Industry cannot be complacent, says FDE president

By Kacey Culliney

- Last updated on GMT

Related tags International trade

Food and drink makers need to work hard in 2013 to sustain strong position, says FDE
Food and drink makers need to work hard in 2013 to sustain strong position, says FDE
Europe’s food and drink sector remained strong in 2012 against all odds, but must not become complacent if success is to continue into 2013, the president of FoodDrinkEurope (FDE) says.

The European food and drink sector recorded a €1017bn turnover for 2012 – up 6.8% from 2009 – with a growing trade balance of €13.2bn - the sum difference between exports and imports. These figures were cited in the FDE’s annual 2012 report, published online here.

“Against the difficult economic climate in the EU, and the corresponding uncertainty that this creates for consumers and businesses alike, our place as Europe’s leading manufacturing industry and a leading global good industry is impressive,”​ said Jesús Serafín Pérez, president of FDE.

Pérez said industry had continued to deliver safe, high quality and innovative products not only to Europe but to many other parts of the world in growing volumes.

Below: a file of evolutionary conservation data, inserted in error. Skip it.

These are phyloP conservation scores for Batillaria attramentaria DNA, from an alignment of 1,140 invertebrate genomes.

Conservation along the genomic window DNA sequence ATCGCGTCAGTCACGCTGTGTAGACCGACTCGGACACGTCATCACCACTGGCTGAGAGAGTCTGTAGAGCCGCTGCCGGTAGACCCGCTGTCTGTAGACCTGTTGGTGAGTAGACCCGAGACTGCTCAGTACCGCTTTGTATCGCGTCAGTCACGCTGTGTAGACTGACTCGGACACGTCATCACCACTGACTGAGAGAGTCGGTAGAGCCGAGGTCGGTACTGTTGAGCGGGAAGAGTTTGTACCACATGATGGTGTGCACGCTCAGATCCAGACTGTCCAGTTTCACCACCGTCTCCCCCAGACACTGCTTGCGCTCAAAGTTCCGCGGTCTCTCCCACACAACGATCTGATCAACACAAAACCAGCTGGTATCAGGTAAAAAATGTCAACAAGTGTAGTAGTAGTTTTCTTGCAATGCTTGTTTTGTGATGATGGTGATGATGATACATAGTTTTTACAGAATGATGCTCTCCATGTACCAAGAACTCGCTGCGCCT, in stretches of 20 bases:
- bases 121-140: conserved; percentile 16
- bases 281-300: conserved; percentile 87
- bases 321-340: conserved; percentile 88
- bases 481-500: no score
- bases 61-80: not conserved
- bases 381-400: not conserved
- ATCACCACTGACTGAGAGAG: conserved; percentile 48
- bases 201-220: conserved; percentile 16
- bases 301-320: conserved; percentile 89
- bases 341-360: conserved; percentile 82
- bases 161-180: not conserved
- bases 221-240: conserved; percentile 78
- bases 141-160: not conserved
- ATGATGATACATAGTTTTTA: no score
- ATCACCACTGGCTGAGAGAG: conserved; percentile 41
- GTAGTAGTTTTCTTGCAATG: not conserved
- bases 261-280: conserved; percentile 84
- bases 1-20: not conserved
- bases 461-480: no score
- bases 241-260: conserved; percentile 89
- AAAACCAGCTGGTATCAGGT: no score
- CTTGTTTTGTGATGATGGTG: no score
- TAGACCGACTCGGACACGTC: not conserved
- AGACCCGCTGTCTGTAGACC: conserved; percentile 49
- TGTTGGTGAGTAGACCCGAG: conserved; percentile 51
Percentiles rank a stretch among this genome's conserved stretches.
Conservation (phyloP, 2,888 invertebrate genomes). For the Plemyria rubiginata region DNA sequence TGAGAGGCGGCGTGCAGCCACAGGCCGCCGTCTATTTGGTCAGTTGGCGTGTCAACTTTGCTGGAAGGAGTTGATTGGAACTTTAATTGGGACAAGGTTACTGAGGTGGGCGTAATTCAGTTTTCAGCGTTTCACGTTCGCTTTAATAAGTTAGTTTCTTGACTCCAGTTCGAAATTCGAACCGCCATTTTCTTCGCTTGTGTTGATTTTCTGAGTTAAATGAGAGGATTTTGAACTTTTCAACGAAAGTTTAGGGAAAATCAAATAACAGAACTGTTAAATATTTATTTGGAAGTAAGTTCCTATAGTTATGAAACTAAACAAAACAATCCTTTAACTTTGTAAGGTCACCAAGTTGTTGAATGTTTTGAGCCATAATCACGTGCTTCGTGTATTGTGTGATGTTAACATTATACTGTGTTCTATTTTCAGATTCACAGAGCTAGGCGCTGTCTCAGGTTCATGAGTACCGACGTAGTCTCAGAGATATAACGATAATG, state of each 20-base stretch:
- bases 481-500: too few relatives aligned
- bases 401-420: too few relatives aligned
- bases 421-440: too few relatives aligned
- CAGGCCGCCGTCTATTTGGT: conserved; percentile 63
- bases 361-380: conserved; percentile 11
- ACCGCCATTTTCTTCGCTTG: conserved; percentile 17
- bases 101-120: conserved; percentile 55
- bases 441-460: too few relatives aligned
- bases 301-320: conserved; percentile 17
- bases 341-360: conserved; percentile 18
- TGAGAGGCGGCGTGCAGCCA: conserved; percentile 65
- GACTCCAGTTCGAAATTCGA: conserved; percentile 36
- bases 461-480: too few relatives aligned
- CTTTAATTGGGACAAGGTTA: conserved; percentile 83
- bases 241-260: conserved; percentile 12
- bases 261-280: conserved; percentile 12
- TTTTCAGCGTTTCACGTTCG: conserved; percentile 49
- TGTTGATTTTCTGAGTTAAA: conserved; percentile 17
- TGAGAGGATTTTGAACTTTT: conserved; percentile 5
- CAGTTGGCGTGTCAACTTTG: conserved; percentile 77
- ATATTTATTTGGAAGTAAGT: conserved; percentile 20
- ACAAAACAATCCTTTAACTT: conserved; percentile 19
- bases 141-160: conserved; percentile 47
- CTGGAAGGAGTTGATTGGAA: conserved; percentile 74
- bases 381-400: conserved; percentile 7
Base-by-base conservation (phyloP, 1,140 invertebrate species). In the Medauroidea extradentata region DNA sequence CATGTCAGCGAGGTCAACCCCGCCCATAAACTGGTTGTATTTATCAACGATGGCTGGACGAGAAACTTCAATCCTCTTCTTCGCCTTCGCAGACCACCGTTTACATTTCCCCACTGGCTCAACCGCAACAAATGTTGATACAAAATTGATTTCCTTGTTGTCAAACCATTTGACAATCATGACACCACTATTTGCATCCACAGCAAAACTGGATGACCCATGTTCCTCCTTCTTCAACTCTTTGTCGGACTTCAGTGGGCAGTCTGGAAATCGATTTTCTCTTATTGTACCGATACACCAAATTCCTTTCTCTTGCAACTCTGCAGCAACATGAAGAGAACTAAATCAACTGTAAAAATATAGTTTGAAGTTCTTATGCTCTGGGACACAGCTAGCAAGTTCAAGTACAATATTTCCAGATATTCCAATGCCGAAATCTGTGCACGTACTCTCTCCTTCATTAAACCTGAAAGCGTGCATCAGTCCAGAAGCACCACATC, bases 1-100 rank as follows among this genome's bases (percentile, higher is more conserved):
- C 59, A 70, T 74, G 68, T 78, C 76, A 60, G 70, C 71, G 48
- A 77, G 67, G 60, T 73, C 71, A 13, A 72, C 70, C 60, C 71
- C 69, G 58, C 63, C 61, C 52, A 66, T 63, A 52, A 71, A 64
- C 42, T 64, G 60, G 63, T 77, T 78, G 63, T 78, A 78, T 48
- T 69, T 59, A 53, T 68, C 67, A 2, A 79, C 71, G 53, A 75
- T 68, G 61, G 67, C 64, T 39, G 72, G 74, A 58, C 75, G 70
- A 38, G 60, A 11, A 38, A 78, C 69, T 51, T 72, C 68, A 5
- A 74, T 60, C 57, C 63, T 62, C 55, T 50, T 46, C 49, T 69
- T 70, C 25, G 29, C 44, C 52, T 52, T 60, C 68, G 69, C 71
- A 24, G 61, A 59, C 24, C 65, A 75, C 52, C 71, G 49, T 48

“…But this is no reason to be complacent,”​ he said.

Global trade promises growth

According to FDE figures, food and drink exports for 2012 were worth €76.2bn – a 16.6% increase from 2010. However, global market share of EU exports was down to 16.5% from 20.5% in 2002.

There is increased competition from players in emerging markets that puts pressure on global market shares, Pérez said, and so industry must continue not only to create, but exploit growth opportunities.

To ensure this, he said market conditions must be favourable in guaranteeing greater possibilities for trade.

“In the absence of a multi-lateral trade agreement, comprehensive bi-lateral Free Trade Agreements (FTAs) continue to be the most feasible way in which to secure greater access to third markets for Europe’s food and drink products,”​ the FDE said in its annual report.

Science-based regulations and consumer trust

Along with a better trade environment, Pérez said regulations must be science-based to stimulate greater legal confidence.

The FDE said it had been active in working towards defining nanotechnology for food uses, establishing a procedure on novel foods applications and contribution to consultations on GMO-free labelling.

“Last but not least, we must do more to inspire consumer trust in our industry and create wider recognition of its important contribution to every part of the daily lives of citizens across the EU,” ​Pérez said.

Defending reputation has not been an easy task recently, he said, citing the fraud incident of horsemeat mislabelling.

“As a result, we must now redouble our efforts to work together to help restore confidence in our industry and in our safe, nutritious and high quality food and drink products,” ​he said.

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